There are many ferns less than 45cm tall, some of which have a spreading habit making them useful as ground cover, readily forming a fresh and chromatically undemanding green carpet between taller flowering plants, or between the larger ferns, whose strong shapes and patterns are best displayed if emerging freely from lower growth. One of the very best of these small ferns is Gymnocarpium dryopteris, the oak fern. Only 22cm high, G. dryopteris has small, broadly triangular leafy fronds which in spring and early summer are a sparkling and vibrant green, it becomes more subdued later on in the year but is handsome to the seasons end. It may also be used with other ground cover such as Pulmonarias, through which it will happily wander; I have seen it used this way to great effect at Sissinghurst Castle. Also good is Phegopteris connectillis, the beech fern, in this case with soft blue-grey-green fronds and a little taller at 30cm. Both these ferns spread freely though not offensively, but unfortunately they require a lime free soil, preferably with some organic content, for those on a hard chalky soil, an acid bed could be the only option. Or you could try Gymnocarpium robertianum, a worthy plant and good for ground cover, but sadly it somehow lacks the pure class and ability to amaze of the others. If the drainage is good, you could use Adiantum venustum, the hardy maidenhair, as ground cover. A. venustum. always surprises those who think of maidenhairs as only tender greenhouse species, and loves to romp among rocks and stones.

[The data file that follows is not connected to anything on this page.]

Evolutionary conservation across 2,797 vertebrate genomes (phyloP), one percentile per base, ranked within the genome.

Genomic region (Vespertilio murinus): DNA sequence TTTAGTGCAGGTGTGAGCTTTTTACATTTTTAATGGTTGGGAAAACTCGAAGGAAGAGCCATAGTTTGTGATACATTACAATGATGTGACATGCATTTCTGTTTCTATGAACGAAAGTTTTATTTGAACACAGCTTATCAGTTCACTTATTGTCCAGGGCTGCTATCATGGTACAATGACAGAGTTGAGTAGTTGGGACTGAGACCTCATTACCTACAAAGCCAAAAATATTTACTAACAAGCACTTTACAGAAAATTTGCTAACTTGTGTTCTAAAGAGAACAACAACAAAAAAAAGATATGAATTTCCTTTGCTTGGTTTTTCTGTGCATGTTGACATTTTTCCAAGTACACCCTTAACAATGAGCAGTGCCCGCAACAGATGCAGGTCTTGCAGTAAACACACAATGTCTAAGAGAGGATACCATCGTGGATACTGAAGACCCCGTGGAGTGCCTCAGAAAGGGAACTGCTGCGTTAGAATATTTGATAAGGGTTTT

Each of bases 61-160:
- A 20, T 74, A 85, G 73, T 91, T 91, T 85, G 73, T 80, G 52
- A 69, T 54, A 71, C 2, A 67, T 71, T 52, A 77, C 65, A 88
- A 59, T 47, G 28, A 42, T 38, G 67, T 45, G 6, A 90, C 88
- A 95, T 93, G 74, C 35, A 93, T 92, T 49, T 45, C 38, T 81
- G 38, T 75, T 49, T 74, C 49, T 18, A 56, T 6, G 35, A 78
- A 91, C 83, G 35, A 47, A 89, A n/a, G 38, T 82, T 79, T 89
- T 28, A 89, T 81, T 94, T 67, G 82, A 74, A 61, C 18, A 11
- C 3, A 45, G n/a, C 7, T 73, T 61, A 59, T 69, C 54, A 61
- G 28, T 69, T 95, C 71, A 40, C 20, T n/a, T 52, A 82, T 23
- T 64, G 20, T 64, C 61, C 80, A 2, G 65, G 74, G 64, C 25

A little more visually robust in the way of ground cover are the Polypodium species: they have stout evergreen fronds which are much simpler in form than those of most ferns. There are three species native to Britain, not easy to tell apart, plus a number of hybrids between them, and some good fancy forms, for example P.‘Cornubiense’ with crispy frilly edged fronds, it is not easy to find but is well worth looking for. All the Polypodiums are worth growing: they spread slowly but give a simple modest lushness in the border, generally reaching 25 to 40cm. If they have a weakness it is their late start in the spring, when the old fronds can look tatty. The real value of Polypodiums, however, is in their ability to grow almost anywhere, sun or shade, damp or dry. This makes them ideal for use as edging; once again substituting for clipped shrubs such as box hedges . Other ferns which could be used in this role are the familiar harts tongue fern, Asplenium scolopendrium, or Phyllitis scolopendrium, with its handsome glossy strap-like fronds, though it does not spread as obligingly as Polypodiums and you would therefore need more plants to begin with. But imagine a small formal bed containing an urn or statue edged round with Harts Tongue: wouldn’t it make a perfect Victorian picture for lovers of the period?